Weatherford Municipal Power and Light

front elevation

The City of Weatherford sought a grant from the Works Progress Administration to construct a city-owned power plant (Shumaker, 1940).  Bond issues in the amount of $250,000 were approved by the community to build the municipal light plant (Two bond issues, 1937).  Update:  I located a 1939 newspaper article that indication the contracts for the construction of the power plan were let on September 14, 1939.  The low bid was $129,833.09 for the plant construction and installation of machinery.  The Eugene Asche Electric Company of Fort Worth won the contract for installing the distribution system and street lighting, at a cost of $88,912.73 (Weatherford to build power plant).

sidewalk stamp

I have been unable to locate documentation, after days and days of searching newspapers, that WPA funds were actually granted.  The closest I can come is that there is evidence due to the WPA stamp on the sidewalk that the agency was at least involved in constructing the sidewalk.  While I think it is likely that the grant was awarded, based on other WPA and PWA activity in Weatherford–in terms of buildings and grants–there is so far no definitive information that I can find in spite of scouring newspaper archives from 1937-1940, university archives, and any possible lead turned up on a routine Google search.  If anyone out there reading this has some source, I throw myself on your mercy to please let me know where it is.  This building–and its story, which you can read by checking out Charles Shumaker’s dissertation from 1940 (see link on reference at end of story), is too valuable to be lost.

The building was constructed by Fairbanks, Morse, and Company, and completed in 1940.

Out front of the building sit a tractor and a road grader, which pre-date the building, but nonetheless are worthy of publicity.

grader manufacturer

J. D. Adams founded his production company in 1897 and operated it until his death in 1924 (J. D. Adams & Company).  In 1929, his sons formed a corporation, which operated until 1955 when the company was purchased by LeTourneau-Westinghouse, who retained the Adams brand name until 1960 (Berry, n. d., Historical Equipment Association).  Adams was the inventor of “the first successful leaning-wheel pull grader in 1885.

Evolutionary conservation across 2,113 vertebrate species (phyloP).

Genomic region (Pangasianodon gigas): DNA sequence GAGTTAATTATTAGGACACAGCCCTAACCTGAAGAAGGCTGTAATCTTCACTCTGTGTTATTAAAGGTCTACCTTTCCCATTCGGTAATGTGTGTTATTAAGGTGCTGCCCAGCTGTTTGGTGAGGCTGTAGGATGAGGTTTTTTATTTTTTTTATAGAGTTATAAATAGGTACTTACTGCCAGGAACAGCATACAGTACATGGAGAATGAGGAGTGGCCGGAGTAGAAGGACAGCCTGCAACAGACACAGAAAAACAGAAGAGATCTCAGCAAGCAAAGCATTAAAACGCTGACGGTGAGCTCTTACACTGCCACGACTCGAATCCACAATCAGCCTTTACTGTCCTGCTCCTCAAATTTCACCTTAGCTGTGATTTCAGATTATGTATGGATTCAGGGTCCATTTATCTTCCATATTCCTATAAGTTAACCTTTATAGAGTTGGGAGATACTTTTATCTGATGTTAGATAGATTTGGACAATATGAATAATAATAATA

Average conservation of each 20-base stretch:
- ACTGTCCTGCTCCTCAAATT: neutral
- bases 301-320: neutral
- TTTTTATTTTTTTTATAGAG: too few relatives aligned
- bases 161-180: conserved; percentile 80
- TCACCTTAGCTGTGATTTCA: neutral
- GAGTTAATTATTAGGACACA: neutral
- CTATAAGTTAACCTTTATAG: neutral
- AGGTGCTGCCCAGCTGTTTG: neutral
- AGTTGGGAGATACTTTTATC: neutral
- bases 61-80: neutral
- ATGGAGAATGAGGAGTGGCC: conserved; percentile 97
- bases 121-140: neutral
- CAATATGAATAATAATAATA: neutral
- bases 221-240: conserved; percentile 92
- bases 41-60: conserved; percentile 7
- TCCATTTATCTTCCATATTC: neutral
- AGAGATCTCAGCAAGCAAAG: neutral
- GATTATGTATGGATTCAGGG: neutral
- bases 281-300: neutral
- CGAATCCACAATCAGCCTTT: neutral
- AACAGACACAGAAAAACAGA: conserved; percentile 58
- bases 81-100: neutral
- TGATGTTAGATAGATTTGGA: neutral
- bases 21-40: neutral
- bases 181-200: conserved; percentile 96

grader

An Adams’ advertisement from The Road-Maker: A Monthly Journal Devoted to the Practical Problems of Highway Transportation, 12(1), January 1918, advises:

The Adams-Leaning-Wheel Grader can quickly prove to contractors and road officials that by leaning its weight against the load, it moves much more dirt with less power, at a consequent saving in cost.

tractor

Today the plant is still operational and occasionally utilized to generate power when the cost of market power rises above the cost of generation. (History of Weatherford Electric, Weatherford Utilities Department, weatherfordtx.gov)

References:

J. D. Adams & Company, Manuscripts and Rare Books Division, Indiana State Library.

Shumaker, C. S. (1940). The Weatherford Municipal Light and Power Plant.  Dissertation retrieved from http://digital.library.unt.edu/ark:/67531/metadc75604/

Two bond issues voted by Weatherford citizens. (24 November 1937). Vernon Daily Record, p. 1.

Weatherford to build power plant. (September 15, 1939). The Mexia Weekly Herald, p. 1.

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This entry was posted in Art Deco architecture, Art Moderne, New Deal Administration, Texas, Works Progress Administration and tagged , , , , , . Bookmark the permalink.

One Response to Weatherford Municipal Power and Light

  1. socialbridge says:

    Fascinating to learn about this company and the invention.

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